Using a console table purchased at a salvage store topped with a granite remnant, Law fashioned her own unique free-standing island. On the walls and backsplash, she added a textured paint for an aged plaster effect, then embedded real Japanese maple leaves for a distinctive, eye-catching accent. That process she learned online, she says, and it involved soaking the leaves in a glycerin and water mixture, then brushing the back and front of each leaf with a clear glaze, like a decoupage project.

Law isn’t a professional painter and says she used her own version of the "knockdown" technique on the walls -- basically, applying a thick coat of paint and then "knocking down" some of it using a trowel.

On the two arches leading into the kitchen, she created faux bricks using paint mixed with sand and plaster. This, she admits, was painstaking work -- it took a few rainy days to finish. But it’s an inexpensive way to add a huge amount of texture and warmth to a room.

She removed doors on some of her cabinets, painted their interior walls and now uses them to house glasses, plates and decorative objects. Taking off the doors adds a sense of lightness and brightness to the room -- with the added benefit that you’ll always know where the teacups are! Another way she added a sense of space and sophistication was installing a pot rack over the kitchen island and embellishing recessed lights with decorative faux iron trim.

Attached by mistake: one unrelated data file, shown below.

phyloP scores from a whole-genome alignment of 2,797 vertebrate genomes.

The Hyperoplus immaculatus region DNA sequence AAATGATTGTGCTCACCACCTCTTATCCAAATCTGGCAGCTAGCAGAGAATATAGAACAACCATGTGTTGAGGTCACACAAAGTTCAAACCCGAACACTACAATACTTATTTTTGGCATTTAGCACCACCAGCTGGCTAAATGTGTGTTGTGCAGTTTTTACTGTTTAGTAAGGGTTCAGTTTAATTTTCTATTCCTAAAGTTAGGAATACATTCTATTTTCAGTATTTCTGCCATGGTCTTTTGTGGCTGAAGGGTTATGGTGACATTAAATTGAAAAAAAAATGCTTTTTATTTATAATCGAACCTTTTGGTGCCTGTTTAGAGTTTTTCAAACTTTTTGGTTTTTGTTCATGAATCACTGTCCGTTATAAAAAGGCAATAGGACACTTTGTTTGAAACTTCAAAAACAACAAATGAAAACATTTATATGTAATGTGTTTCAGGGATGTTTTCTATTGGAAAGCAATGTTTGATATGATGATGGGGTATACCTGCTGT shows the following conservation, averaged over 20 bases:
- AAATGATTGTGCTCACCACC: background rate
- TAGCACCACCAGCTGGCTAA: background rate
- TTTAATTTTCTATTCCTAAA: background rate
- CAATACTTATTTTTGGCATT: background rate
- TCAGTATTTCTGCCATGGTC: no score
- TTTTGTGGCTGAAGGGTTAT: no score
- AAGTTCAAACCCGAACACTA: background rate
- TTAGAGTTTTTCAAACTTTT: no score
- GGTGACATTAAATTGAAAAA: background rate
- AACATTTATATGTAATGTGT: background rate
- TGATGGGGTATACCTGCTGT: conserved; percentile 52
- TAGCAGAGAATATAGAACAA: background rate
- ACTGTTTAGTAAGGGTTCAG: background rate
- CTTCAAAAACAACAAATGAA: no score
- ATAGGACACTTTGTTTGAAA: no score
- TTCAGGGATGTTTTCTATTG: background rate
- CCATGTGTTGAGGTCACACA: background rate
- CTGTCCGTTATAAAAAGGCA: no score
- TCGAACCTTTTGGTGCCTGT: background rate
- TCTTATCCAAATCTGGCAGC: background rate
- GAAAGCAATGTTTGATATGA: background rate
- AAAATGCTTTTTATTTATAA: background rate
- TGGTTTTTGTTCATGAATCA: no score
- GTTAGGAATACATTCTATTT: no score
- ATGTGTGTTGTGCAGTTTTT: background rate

In her business, Law strives to create not only beautiful but comfortable spaces, and injects her clients’ personality in all of her projects. Because of the economy, she says she is doing a lot of smaller projects now, more color and space planning consultations.

Penny Law’s DIY tips

Some ideas for a kitchen project of your own:

Switch out hardware. This is a simple and economical way to really change the look of your cabinetry. Law recommends using drawer pulls to elongate shorter cabinets (instead of knobs). She likes Blackhawk Hardware (http://blackhawkhardware.com/) and Target for the best selection.

Replace your sink’s faucet. Law updated hers with a brushed nickel model that adds elegance and sleek style.

Change the paint on outlets and light switches. If you want these to disappear into the wall color, sand them, prime them, then use two coats of paint and two coats of varnish, Law says.

Put everything on dimmers. Not only will you save money, Law says, but you can instantly create a specific mood.

Group in fives or threes. One mistake Law often sees in homes is a tendency to overstuff a certain area. She suggests grouping your accessories, no matter where they are, and staggering their heights to draw more focus. Typically the area over the range is where you want the eye to go.

Paint refrigerator panels with a chalkboard paint. Law is considering this in her own kitchen; she says drawing on them with colored chalk will give a fun and youthful edge to the room.

Most importantly, don’t be afraid to use non-traditional kitchen items to personalize your space. Law uses small accent lamps on her kitchen counters, for example, and the base of a fake olive tree makes an unexpected place to store citrus fruit.

Save money, have fun and make it your own!